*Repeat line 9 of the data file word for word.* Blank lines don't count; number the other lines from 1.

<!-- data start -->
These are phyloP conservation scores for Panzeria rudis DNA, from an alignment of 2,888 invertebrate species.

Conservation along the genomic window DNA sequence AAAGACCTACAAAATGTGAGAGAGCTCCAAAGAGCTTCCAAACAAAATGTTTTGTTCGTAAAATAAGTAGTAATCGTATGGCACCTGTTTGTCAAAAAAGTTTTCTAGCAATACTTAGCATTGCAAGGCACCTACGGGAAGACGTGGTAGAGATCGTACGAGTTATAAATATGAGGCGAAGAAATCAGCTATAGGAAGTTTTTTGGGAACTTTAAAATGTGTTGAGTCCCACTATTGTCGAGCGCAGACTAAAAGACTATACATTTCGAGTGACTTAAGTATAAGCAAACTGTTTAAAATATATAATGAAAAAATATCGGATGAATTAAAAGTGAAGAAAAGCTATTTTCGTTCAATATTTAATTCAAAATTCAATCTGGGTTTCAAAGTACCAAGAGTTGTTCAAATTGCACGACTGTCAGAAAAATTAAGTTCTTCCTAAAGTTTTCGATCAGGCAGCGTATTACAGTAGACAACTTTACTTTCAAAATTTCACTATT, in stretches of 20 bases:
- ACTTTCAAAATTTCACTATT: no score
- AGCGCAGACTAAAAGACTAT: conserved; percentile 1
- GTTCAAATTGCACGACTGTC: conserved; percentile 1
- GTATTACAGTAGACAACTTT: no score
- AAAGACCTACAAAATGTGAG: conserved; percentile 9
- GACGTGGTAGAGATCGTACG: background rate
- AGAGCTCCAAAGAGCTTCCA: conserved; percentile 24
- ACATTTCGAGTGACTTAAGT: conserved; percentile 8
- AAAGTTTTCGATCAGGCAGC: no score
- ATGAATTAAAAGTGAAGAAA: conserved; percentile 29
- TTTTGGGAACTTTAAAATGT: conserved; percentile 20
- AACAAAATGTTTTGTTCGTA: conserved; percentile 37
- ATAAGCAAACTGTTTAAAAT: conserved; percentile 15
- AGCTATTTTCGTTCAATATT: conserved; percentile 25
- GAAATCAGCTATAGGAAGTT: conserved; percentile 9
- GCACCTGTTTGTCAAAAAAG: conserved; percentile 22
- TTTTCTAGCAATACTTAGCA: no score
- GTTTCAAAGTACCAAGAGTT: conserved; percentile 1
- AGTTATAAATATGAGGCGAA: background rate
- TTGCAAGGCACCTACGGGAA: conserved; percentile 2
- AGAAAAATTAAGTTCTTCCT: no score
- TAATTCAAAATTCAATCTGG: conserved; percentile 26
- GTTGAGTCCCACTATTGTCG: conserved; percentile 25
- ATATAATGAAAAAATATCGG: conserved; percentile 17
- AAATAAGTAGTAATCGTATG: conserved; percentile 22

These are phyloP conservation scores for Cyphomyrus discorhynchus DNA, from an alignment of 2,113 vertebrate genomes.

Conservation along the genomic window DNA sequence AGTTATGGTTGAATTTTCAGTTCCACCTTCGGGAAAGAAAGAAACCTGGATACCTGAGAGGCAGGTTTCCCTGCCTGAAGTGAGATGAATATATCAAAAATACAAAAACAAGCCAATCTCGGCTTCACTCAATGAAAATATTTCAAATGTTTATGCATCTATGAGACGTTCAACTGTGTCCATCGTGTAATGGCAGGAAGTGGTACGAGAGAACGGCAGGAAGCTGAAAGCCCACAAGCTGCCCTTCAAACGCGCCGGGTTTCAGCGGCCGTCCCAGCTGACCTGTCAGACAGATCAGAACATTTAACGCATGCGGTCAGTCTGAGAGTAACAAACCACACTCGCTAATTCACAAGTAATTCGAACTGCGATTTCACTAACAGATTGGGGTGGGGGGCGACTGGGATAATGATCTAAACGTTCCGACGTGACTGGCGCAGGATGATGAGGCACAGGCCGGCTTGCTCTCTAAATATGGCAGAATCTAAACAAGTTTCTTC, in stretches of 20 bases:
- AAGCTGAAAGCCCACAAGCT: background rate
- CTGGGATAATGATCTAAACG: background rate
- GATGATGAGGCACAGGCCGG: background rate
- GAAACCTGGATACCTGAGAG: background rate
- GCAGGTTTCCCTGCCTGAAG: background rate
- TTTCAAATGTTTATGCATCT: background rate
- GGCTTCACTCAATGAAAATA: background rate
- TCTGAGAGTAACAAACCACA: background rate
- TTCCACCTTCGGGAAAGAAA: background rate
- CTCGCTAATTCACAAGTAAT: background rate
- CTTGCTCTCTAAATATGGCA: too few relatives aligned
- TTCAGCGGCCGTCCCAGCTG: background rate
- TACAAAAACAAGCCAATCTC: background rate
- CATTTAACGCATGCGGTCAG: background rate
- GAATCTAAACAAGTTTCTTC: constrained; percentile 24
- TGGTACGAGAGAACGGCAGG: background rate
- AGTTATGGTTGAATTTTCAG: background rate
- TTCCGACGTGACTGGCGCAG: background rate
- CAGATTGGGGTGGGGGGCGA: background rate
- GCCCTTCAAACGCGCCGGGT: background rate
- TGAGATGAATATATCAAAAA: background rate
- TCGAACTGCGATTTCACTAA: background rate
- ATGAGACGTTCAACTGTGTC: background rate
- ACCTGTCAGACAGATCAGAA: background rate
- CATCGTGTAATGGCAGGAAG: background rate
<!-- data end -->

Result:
- AGAGCTCCAAAGAGCTTCCA: conserved; percentile 24